Bristol-Myers Squibb and Flatiron announce collaboration

Bristol-Myers Squibb and Flatiron announce collaboration

Real-World Data for Regulatory Submissions

Pharma giant Bristol-Myers Squibb (BMS) and Flatiron Health, a market leader in oncology-specific electronic health record software and the curation of regulatory-grade real-world data for cancer research and real-world evidence (RWE) generation, inked a three-year agreement to create a joint scientific advisory board designed to use real-world evidence in regulatory submissions, according to an article by Conor Hale in Fierce Biotech.

BMS – who describes its mission as to discover, develop and deliver innovative medicines that help patients prevail over serious diseases -- plans to utilize Flatiron’s real-world data in its oncology research efforts and to improve its development of evidence from outside clinical trials. Objectives of the collaboration include contributing to industry standards, developing and validating real-world endpoints, and giving regulators cases for guidance, according to BMS Chief Scientific Officer Thomas Lynch. BMS’s partnership also entails broader access to Flatiron and Foundation Medicine’s joint Clinico-Genomic Database of de-identified clinical and genomic data, gathered from about 20,000 patients across a variety of tumor types.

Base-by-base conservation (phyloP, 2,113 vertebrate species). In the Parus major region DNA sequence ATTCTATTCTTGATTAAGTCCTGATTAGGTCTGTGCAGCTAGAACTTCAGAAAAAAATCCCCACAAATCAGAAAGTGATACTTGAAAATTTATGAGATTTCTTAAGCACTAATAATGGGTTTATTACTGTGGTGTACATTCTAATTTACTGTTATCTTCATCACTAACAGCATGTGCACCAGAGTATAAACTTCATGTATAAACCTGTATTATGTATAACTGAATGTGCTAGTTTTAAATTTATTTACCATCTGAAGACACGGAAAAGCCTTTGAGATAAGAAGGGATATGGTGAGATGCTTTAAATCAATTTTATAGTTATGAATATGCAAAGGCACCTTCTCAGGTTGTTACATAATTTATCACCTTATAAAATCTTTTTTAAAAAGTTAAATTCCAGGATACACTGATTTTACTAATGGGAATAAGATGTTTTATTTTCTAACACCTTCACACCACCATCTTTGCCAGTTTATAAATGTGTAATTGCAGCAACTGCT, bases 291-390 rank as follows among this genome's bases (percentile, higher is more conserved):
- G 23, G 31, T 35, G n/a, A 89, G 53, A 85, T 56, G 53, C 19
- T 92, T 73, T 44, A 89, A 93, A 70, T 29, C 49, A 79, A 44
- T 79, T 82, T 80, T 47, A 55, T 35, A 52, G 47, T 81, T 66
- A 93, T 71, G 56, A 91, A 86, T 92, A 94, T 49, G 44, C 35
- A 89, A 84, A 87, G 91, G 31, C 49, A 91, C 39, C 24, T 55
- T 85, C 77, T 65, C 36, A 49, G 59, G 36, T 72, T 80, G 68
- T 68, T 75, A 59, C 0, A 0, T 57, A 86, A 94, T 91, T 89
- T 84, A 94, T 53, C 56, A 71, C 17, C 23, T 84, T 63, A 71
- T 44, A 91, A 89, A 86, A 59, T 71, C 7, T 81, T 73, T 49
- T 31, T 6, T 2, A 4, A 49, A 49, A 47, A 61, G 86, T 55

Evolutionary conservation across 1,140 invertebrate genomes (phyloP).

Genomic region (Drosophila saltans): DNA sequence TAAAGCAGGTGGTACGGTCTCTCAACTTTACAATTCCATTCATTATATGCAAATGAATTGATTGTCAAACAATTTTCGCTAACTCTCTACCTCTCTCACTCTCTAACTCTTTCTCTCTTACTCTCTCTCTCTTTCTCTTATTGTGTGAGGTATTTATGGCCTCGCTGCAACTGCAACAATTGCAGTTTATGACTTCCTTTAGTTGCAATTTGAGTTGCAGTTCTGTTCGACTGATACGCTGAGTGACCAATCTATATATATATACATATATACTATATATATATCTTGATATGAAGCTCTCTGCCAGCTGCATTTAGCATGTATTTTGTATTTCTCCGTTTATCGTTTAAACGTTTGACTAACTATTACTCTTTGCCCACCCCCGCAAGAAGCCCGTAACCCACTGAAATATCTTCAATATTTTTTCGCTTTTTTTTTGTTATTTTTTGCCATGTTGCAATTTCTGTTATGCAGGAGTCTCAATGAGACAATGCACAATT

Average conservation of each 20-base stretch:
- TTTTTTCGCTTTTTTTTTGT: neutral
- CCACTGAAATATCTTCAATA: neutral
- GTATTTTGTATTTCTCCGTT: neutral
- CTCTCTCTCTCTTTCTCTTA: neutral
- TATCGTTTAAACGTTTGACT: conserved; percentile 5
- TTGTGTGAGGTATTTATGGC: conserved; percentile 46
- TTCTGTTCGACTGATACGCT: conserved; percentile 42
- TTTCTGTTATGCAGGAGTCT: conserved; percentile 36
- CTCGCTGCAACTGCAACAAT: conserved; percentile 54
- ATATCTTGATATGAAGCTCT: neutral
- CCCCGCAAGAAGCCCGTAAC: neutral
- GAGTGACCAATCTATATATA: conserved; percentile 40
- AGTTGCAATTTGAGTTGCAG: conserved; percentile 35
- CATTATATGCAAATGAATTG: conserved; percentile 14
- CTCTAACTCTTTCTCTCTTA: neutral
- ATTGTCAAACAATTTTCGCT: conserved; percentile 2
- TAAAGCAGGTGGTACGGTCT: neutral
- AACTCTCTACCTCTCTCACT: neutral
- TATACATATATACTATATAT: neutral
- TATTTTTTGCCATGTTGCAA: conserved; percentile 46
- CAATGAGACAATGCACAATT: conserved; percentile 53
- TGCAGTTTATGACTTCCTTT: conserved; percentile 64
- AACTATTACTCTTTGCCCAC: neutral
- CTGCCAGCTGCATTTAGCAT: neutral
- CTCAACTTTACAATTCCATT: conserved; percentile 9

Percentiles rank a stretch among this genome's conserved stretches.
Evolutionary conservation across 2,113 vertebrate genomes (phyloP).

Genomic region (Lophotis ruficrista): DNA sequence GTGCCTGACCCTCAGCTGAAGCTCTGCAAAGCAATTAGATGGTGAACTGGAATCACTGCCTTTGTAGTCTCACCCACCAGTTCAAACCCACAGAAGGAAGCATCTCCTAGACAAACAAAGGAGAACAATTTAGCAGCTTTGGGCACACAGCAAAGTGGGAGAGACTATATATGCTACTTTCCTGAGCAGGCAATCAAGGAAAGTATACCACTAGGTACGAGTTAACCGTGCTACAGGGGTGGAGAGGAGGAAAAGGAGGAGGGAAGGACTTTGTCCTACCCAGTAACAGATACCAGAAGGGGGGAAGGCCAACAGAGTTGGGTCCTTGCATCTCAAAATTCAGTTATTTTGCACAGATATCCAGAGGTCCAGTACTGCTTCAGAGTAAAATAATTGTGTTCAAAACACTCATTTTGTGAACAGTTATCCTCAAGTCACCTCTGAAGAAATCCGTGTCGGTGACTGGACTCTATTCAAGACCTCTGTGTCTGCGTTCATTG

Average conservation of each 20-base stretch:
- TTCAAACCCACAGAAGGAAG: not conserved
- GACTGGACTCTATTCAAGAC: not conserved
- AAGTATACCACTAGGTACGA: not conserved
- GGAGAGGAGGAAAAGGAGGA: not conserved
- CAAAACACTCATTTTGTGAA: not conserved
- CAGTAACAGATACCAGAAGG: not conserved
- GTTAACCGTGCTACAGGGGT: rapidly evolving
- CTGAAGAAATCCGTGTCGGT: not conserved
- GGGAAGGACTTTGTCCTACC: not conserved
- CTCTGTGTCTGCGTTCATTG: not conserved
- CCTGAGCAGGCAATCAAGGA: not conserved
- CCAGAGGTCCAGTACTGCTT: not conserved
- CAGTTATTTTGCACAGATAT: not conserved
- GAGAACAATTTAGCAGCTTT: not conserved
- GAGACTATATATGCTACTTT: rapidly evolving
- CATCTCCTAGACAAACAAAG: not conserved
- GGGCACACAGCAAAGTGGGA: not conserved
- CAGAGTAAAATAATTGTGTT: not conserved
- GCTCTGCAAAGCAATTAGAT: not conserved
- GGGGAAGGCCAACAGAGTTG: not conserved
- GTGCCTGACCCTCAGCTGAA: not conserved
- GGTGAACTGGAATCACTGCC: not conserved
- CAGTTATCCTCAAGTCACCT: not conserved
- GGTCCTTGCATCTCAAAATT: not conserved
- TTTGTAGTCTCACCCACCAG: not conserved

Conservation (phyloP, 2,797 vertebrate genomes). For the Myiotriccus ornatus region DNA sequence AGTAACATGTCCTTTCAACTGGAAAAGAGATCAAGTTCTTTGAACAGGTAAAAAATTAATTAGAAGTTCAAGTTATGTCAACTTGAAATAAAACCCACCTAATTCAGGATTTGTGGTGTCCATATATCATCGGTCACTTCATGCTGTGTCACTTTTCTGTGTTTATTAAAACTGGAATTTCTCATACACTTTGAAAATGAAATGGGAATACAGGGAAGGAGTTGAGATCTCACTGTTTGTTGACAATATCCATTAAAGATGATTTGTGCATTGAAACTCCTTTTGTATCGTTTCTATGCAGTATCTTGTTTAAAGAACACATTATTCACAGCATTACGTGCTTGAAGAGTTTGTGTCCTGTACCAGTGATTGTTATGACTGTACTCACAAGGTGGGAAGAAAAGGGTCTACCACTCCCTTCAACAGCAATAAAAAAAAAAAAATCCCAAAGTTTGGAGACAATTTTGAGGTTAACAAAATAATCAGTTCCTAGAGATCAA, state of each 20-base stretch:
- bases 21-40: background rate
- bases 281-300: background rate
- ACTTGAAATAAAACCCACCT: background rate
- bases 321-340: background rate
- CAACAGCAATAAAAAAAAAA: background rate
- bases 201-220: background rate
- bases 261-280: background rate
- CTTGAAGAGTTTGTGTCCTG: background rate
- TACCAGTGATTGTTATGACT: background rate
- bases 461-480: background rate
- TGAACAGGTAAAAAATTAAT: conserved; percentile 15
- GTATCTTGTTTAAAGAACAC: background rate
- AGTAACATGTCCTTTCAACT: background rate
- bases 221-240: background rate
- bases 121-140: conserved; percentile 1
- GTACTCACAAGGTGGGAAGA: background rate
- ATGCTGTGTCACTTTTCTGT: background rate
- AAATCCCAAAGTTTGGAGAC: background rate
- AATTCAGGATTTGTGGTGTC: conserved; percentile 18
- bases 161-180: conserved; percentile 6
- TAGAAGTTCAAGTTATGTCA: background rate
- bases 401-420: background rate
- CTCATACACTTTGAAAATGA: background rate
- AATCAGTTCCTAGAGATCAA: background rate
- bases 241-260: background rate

Flatiron Health, a healthcare technology and services company focused on accelerating cancer research and improving patient care, has a platform that enables cancer researchers and care providers to learn from the experience of every patient. Flatiron is partnering with more than 265 community cancer clinics, six major academic research centers and the top 15 therapeutic oncology companies. Flatiron’s regulatory-grade real-world data is being used by the Food & Drug Administration, National Cancer Institute and other cancer researchers across the oncology community. Initiatives include supporting post-marketing commitments, accelerating label expansions, informing health technology assessments, designing clinical trials, implementing external control arms and supporting quality monitoring and quality improvement at the point of care.

Although Roche acquired Flatiron for $1.9 billion earlier this year, Roche permitted Flatiron to continue to operate as a separate legal entity, showing that there is great demand for Flatiron’s cancer-focused electronic health record software and evidence repository. As Roche CEO Daniel O’Day said, “This is an important step in our personalized healthcare strategy for Roche, as we believe that regulatory-grade real-world evidence is a key ingredient to accelerate the development of, and access to, new cancer treatments.”

Flatiron’s Amy Abernethy, chief scientific officer, chief medical officer, and SVP for oncology, added, “Bristol-Myers Squibb has been an important partner since 2014 when we first began working together on the development of our initial real-world datasets. This collaboration, key legislation like the 21st Century Cures Act, and an increasing focus by the Food & Drug Administration, signal a turning point where RWE is not just a promising tool, but one that is substantive and credible enough to be able to make real, outcomes-based decisions to advance medical research.”

Lynch concluded, “Our continued collaboration with Flatiron further strengthens our comprehensive RWE capabilities, an important component of our oncology drug development program, giving us greater insight into the use and impact of our cancer therapies. Ultimately, this work will enable us to accelerate our ability to help patients.”

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